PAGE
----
What is the role of an Assembly CDP?

A platform which assembles operational customer profiles by collecting interaction data from customers’ online and digital behaviour. Captured data is enriched with contextual information, combined with data captured offline and then used to update existing profile information for that individual. The CDP maintains, stores and distributes customer profiles containing all information relating to an individual customer or prospect. The CDP is a centralised platform which eliminates data silos which form between different databases. The implementation of a CDP is an architectural transformation in which an organisation opts to feed its databases, analytics solutions and marketing tools with detailed and consistent data from a central source. Organisations who implement a CDP have one common objective – to improve the quality of their customer data, which will in turn enhance the performance of the systems it serves.


How can an Assembly CDP ensure compliance?

Some CDPs can collect consent choices made by customers, along with the interaction data they have been configured to capture. This consent data constitutes proof of a legal basis for processing and, depending on the capabilities of the CDP in question, the customer profile could be used to fulfil data portability and right of erasure requests from customers, or to facilitate investigations from the regulator.

Also, depending on the CDP’s ability to connect to third party systems, consent data could be used to automatically restrict data processing where no legal basis exists. This requires a seamless integration between the CDP and the systems your organisation uses to process data and engage with customers, such as decisioning systems and marketing platforms.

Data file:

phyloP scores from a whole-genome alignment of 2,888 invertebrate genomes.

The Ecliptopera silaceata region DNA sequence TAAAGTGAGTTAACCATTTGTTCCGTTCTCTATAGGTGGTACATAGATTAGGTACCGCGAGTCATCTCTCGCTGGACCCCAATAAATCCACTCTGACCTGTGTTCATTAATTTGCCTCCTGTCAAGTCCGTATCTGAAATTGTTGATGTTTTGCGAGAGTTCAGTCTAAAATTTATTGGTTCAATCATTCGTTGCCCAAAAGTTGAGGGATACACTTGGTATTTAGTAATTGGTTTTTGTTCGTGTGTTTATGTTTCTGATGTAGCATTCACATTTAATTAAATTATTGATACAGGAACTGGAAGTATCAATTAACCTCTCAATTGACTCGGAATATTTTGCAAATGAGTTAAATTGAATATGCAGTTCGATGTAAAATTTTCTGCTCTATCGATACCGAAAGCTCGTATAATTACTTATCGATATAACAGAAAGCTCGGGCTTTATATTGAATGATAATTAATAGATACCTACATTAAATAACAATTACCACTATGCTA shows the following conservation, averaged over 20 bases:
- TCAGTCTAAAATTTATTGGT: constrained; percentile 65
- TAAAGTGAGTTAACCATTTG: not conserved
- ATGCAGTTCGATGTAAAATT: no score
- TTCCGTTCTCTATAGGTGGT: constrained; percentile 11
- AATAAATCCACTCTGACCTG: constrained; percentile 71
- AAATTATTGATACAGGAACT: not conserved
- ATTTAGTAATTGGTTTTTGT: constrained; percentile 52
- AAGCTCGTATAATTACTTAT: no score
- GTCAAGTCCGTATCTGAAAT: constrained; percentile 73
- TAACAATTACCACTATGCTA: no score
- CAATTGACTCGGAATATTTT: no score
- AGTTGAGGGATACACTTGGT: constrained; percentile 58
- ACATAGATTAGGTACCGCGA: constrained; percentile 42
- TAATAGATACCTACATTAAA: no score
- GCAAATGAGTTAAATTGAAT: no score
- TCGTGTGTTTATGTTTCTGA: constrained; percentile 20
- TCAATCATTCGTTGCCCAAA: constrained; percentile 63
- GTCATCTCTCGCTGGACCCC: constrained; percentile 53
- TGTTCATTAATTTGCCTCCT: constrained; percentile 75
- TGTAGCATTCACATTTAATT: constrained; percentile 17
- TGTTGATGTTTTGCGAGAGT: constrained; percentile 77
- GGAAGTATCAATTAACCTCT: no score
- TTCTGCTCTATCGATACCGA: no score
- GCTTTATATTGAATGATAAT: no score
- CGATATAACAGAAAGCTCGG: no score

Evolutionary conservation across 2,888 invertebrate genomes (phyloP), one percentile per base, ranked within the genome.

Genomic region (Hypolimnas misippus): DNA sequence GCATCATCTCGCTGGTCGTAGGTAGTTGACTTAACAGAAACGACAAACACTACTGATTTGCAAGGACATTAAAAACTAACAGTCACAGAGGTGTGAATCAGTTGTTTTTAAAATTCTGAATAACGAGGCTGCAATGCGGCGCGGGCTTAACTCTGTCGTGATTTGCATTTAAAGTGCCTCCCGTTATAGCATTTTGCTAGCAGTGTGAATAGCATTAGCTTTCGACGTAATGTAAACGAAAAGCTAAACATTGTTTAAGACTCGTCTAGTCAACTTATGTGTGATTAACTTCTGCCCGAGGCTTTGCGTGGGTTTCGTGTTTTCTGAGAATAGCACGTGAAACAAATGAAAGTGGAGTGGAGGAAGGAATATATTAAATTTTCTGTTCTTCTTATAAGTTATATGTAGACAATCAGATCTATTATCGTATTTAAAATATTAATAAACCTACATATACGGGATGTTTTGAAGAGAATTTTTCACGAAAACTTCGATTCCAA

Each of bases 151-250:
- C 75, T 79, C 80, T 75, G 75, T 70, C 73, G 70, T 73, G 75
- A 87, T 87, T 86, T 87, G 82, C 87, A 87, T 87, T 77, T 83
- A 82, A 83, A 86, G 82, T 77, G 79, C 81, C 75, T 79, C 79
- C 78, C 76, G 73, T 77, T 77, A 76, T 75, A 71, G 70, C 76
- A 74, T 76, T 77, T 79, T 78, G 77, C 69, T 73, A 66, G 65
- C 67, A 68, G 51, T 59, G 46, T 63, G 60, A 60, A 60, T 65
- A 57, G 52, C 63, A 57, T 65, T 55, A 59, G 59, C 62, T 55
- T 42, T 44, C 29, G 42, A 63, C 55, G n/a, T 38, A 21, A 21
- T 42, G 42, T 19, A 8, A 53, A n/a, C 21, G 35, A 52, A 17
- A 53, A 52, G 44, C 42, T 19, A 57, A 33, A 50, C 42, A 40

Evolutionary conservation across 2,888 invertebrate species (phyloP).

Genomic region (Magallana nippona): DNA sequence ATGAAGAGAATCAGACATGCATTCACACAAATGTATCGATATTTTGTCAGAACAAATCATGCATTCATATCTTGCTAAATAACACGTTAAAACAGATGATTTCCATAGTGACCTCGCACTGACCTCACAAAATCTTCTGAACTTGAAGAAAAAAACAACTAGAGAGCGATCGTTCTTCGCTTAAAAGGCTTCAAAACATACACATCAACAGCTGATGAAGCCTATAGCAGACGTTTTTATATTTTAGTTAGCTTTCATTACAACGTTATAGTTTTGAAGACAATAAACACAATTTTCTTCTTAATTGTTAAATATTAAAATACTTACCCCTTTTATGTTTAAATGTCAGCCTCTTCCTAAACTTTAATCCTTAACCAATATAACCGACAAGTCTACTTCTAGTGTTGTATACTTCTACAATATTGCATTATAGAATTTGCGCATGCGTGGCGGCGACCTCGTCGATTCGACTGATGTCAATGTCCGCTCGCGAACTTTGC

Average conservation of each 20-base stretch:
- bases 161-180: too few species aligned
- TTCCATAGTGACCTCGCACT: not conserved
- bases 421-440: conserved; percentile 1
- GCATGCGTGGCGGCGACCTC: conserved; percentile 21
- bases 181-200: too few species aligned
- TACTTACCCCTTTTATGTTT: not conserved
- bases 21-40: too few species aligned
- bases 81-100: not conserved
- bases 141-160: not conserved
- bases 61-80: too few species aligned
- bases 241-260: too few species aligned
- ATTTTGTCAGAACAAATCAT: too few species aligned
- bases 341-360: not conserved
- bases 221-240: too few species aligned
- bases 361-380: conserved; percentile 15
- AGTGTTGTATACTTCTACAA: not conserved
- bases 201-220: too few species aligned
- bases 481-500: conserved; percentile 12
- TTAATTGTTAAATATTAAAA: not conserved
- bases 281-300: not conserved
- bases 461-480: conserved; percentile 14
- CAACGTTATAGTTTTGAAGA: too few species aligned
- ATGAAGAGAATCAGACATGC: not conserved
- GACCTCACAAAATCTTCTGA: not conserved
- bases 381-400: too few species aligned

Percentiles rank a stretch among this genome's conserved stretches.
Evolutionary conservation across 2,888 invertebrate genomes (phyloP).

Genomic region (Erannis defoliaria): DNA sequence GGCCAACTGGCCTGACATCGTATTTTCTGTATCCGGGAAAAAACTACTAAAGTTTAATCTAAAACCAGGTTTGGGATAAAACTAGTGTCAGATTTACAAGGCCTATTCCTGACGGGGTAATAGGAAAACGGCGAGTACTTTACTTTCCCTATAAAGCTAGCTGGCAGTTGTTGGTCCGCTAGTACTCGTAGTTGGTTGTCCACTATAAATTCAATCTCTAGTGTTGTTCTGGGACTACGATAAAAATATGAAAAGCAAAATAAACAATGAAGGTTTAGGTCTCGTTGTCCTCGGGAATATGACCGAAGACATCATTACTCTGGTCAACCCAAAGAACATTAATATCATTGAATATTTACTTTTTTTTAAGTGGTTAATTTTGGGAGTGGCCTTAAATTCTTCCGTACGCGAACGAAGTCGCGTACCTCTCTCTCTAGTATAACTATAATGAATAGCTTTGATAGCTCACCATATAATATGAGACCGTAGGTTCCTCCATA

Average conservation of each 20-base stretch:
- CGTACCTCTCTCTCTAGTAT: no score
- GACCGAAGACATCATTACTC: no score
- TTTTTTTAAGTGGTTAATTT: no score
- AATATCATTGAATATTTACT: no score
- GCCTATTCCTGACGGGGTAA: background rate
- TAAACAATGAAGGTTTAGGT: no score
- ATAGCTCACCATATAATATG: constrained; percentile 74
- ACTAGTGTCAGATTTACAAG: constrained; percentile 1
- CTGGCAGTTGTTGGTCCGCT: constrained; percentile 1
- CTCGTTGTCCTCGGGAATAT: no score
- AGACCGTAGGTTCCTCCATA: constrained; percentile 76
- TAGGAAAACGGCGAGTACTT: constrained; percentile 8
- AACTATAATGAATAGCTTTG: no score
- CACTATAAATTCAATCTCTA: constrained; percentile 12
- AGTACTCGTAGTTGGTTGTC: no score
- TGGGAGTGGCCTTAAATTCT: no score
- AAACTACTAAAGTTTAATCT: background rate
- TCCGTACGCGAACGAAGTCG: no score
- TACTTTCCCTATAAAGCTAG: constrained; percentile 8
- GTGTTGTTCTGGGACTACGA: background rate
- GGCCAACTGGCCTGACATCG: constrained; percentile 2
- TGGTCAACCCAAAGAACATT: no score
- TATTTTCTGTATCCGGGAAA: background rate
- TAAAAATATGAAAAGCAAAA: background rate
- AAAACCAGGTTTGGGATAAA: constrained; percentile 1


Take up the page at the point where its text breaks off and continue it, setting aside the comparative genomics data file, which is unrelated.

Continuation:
The Celebrus CDP and GDPR compliance

Just as GDPR is aligned with digital marketing best practice, by delivering an optimised data management strategy, Celebrus goes beyond ensuring compliance to the new regulations. Unlike traditional CDPs who predominantly record web interactions, relying on tag management, Celebrus captures all digital behavioural data across every channel and device, in real-time.


 
Celebrus collects all customer data, including consent preferences, using a customisable interface such as the one displayed above to form highly detailed customer profiles. This customer profile data is transformed to a standardised format which is compatible with leading systems of insight and engagement including Teradata RTIM, Pegasystems Customer Decision Hub, Adobe Experience Cloud and SAS RTDM. Consent data within Celebrus customer profiles can be used to automate and govern the flow of data to these third-party systems to ensure that processing only occurs where a legal justification exists.

To find out more about best practice to these regulatory changes, click here to download our practical guide to GDPR or email us at info@celebrus.com to discuss any of these points in more detail.